Shock-recovery experiments were performed targeting an olivine, iron, and water mixture to simulate a low-velocity ocean impact event. The maximum pressure in the sample container reached 20 GPa during the experiments. Ultrafine particles (UPs) of olivine and metal oxides were newly formed, even at pressures less than their vaporization pressure (150-200 GPa). Impedance-match and thermodynamic calculations suggest that supercritical water formed during the shock wave traversal. Such supercritical water dissolves impacted materials and precipitates UPs. Results of our experiments further suggest that many extraterrestrial objects that have impacted on oceans might have been converted to large masses of UPs and probably influenced the climate and UV shielding, especially during the late Hadean and early Archean eras.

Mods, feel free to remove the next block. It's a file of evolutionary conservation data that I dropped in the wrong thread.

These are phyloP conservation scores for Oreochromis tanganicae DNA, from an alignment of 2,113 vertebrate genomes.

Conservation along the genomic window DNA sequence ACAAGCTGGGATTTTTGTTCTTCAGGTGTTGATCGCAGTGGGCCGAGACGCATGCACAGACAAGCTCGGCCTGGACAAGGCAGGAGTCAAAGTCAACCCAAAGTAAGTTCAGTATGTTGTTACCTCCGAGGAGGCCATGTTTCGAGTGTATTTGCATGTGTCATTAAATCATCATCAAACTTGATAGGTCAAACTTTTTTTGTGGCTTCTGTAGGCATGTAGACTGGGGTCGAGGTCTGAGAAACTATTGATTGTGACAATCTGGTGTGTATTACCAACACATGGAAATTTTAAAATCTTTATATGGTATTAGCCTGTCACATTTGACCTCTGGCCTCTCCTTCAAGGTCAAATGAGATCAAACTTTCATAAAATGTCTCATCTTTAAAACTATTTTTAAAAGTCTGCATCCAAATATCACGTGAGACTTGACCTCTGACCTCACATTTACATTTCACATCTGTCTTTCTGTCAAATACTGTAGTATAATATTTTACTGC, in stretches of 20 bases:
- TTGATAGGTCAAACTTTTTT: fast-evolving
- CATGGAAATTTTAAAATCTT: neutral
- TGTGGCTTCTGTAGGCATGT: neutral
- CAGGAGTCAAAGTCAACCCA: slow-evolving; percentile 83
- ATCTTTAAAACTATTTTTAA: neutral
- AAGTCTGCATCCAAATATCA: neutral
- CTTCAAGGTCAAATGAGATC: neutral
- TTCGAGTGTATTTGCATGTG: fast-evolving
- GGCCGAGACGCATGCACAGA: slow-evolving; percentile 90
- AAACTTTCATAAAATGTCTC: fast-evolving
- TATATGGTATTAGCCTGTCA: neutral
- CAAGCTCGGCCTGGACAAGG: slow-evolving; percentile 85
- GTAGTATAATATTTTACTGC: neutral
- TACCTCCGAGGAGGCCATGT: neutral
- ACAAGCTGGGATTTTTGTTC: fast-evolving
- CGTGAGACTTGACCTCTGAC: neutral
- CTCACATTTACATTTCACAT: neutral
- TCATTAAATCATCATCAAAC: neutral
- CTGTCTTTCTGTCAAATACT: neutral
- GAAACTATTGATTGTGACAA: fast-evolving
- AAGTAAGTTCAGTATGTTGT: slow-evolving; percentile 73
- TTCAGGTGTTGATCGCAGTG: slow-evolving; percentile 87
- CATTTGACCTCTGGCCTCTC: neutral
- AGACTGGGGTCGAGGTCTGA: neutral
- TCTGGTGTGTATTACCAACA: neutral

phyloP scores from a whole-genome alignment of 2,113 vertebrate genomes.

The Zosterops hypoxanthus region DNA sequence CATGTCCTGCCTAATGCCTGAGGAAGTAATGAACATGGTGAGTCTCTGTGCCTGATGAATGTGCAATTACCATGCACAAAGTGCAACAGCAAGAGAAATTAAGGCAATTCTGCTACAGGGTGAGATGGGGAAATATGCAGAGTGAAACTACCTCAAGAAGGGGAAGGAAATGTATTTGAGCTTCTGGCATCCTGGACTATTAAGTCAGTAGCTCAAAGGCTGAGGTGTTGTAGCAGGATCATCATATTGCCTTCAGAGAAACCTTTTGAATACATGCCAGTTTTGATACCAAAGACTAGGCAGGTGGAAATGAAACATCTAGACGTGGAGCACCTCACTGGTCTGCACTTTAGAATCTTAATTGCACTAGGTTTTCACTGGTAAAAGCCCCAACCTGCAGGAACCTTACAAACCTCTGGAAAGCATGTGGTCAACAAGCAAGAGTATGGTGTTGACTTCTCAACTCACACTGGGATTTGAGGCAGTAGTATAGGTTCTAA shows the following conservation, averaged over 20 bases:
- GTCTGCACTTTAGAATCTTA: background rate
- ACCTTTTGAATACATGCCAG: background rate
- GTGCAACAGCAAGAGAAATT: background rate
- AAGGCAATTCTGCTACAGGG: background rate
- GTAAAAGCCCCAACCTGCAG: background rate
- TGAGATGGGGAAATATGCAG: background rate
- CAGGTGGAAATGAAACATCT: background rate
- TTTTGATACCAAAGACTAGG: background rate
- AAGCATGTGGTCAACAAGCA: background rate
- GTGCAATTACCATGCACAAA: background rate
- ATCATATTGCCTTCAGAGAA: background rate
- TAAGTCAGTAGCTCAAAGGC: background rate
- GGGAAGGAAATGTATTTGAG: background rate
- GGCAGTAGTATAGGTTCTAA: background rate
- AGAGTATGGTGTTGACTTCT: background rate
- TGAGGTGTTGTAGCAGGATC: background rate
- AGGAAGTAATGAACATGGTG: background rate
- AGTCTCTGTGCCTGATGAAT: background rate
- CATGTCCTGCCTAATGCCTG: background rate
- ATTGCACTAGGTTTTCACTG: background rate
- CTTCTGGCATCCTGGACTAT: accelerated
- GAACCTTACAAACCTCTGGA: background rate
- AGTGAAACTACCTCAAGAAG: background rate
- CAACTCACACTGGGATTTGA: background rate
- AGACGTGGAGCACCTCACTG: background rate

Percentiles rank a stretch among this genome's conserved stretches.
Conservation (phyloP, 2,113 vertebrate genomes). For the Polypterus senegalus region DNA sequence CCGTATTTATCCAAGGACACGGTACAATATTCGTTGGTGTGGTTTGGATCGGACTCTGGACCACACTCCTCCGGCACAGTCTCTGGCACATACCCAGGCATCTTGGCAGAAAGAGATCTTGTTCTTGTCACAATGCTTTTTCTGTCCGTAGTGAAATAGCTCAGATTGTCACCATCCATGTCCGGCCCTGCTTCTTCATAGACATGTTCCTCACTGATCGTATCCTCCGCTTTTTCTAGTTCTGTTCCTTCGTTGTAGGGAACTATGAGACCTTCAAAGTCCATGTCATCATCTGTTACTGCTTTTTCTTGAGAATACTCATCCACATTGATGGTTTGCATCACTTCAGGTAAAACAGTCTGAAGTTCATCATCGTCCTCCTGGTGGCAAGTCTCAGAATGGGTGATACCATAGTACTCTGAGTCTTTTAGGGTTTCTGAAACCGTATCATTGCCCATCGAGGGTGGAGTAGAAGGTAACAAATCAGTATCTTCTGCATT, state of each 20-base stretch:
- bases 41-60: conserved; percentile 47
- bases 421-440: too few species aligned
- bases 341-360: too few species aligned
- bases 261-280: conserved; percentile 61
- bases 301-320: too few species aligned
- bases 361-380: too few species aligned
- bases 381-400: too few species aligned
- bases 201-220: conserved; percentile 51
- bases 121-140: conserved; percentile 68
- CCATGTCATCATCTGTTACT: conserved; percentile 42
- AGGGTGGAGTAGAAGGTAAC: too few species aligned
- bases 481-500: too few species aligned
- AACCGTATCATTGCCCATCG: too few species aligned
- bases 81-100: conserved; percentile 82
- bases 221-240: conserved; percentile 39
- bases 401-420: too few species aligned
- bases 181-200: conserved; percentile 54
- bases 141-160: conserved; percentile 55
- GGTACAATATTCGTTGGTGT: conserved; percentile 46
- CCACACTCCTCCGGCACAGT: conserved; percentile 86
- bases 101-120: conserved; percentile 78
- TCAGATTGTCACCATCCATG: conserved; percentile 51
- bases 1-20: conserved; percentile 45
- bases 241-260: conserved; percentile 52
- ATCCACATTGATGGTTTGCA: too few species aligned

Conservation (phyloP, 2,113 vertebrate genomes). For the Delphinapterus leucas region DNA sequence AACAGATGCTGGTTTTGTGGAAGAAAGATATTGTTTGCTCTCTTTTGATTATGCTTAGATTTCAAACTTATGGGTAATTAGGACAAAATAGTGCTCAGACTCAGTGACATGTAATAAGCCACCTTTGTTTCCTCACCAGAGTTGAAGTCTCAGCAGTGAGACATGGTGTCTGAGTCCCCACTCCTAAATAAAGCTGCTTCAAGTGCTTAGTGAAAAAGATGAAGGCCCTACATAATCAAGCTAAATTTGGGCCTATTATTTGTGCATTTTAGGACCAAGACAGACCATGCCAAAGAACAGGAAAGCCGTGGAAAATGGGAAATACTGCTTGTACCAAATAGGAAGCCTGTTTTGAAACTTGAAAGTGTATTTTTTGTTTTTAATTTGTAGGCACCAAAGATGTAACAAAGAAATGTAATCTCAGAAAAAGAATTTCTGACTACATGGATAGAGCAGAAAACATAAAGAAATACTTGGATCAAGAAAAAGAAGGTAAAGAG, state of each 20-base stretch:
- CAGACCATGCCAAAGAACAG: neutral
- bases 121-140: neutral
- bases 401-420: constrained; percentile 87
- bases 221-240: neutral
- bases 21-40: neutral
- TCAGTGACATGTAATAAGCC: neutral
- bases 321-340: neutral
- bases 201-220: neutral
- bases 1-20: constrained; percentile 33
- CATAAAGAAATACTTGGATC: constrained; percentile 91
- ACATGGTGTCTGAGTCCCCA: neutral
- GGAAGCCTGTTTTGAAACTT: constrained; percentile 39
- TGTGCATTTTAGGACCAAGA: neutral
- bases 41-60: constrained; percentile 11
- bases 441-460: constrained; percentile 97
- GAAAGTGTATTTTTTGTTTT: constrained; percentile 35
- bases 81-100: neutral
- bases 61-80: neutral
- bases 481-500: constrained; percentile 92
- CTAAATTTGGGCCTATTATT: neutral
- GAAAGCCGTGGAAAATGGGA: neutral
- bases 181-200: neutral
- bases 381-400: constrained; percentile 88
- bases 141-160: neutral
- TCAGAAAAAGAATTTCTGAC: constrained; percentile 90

- supercritical water
- ultrafine particle